Monday, June 4, 2007

Laureate Education OK's Raised $3.8B Bid (AP)

Laureate Education Inc. said Monday that it has agreed to go private for $3.82 billion in cash from a group led by the higher education company's Chairman and Chief Executive Douglas Becker.

The sweetened offer of $62 per share tops the investor group's earlier bid of $60.50 per share, a deal that some of Laureate's major investors said was too low. A tender offer for Laureate's shares is scheduled to begin on Friday.

Baltimore-based Laureate, formerly known as Sylvan Learning Systems Inc., is a for-profit higher education company with 24 accredited institutions, and 240,000 students in 15 countries. It includes online schools such as Walden University and universities in places such as Chile, Switzerland and China.

Laureate's board unanimously accepted the latest offer, which represents a 26 percent premium over the company's closing stock price on Jan. 4, the day before a special committee of independent directors of Laureate's board authorized advisers to start negotiations on a definitive acquisition.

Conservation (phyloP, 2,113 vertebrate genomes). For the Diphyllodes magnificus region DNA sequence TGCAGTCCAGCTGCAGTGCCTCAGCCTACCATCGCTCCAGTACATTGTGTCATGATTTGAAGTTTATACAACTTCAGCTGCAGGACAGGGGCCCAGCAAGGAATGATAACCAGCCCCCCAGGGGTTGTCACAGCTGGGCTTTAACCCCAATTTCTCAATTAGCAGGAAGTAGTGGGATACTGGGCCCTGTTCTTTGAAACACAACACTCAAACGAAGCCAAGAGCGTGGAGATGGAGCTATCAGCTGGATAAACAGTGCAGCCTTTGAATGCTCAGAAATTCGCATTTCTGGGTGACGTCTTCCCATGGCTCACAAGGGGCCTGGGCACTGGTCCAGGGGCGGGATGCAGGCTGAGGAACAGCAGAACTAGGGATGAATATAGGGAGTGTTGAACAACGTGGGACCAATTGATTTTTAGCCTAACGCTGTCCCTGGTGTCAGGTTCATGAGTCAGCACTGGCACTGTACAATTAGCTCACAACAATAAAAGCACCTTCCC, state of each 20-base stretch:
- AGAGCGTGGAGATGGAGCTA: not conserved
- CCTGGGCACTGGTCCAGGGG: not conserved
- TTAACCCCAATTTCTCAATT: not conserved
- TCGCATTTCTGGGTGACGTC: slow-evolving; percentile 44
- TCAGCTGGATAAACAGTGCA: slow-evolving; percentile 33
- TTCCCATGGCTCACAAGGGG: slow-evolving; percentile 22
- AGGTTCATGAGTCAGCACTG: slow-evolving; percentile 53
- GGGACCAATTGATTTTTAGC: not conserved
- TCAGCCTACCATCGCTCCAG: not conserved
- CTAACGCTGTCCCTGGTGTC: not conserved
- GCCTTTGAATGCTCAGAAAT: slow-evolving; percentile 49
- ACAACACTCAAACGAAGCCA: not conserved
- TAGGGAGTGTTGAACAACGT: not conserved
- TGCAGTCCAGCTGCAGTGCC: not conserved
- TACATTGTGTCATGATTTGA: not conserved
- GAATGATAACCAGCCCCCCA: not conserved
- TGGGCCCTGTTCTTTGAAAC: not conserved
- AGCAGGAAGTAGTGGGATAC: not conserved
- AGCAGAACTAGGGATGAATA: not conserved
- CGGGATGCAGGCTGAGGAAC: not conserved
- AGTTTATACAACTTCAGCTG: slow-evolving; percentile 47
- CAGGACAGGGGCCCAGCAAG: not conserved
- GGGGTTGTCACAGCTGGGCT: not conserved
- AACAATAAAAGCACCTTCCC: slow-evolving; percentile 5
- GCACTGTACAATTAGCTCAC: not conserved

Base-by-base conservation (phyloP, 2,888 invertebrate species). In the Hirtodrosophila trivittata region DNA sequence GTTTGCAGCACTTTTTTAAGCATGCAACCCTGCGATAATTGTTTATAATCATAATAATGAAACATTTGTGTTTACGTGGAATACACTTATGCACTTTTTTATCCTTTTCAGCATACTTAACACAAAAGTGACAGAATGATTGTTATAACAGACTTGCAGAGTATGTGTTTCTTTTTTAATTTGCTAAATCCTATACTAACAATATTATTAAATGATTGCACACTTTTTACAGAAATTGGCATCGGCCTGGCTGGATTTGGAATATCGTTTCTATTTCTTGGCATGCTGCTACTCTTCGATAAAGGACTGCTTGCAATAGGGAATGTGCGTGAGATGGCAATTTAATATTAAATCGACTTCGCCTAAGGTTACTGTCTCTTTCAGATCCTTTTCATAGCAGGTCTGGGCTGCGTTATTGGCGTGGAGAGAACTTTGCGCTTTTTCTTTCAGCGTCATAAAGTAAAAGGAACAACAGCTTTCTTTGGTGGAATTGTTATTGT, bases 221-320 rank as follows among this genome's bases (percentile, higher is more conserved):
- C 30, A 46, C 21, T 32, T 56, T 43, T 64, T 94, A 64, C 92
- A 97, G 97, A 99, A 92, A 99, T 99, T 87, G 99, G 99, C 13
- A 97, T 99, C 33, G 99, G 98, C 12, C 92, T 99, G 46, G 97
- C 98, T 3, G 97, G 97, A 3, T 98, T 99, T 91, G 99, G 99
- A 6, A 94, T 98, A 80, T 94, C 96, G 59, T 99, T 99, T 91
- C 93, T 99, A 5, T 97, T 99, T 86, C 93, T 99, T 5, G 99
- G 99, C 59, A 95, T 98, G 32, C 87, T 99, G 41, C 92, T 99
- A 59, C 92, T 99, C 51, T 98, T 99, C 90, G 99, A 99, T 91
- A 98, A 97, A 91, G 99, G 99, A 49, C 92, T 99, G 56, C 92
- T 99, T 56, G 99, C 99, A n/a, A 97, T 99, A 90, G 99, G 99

Shares of Laureate Education rose $1.38, or 2.3 percent, to $61.49 in midday trading.

The investor group includes Kohlberg Kravis Roberts & Co., Citi Private Equity, S.A.C. Capital Management LLC, SPG Partners, Bregal Investments, Caisse de depot et placement du Quebec, Sterling Capital, Makena Capital, Torreal SA and Brenthurst Funds.

Becker and director R. Christopher Hoehn-Saric, along with certain other affiliates of Sterling Capital, have agreed to accept the original per share offer price in connection with the rollover of their shares in the transaction.

The deal, however, could face problems from some of Laureate's larger shareholders. Three investors - T. Rowe Price, Select Equity Group Inc. and BlackRock Inc. - all expressed doubts about the earlier $60.50 per share offer.

Laureate has forecast earnings of $5.00 per share by 2010, which T. Rowe Price said could lead to a doubling of Laureate's share price to $110 over the next three years.

The three investors also said they were concerned about potential conflicts of interest, saying it put Becker in the position of trying to seek the lowest price as a buyer while ostensibly trying to maximize value for shareholders.

Becker has been CEO and chairman since 2000.

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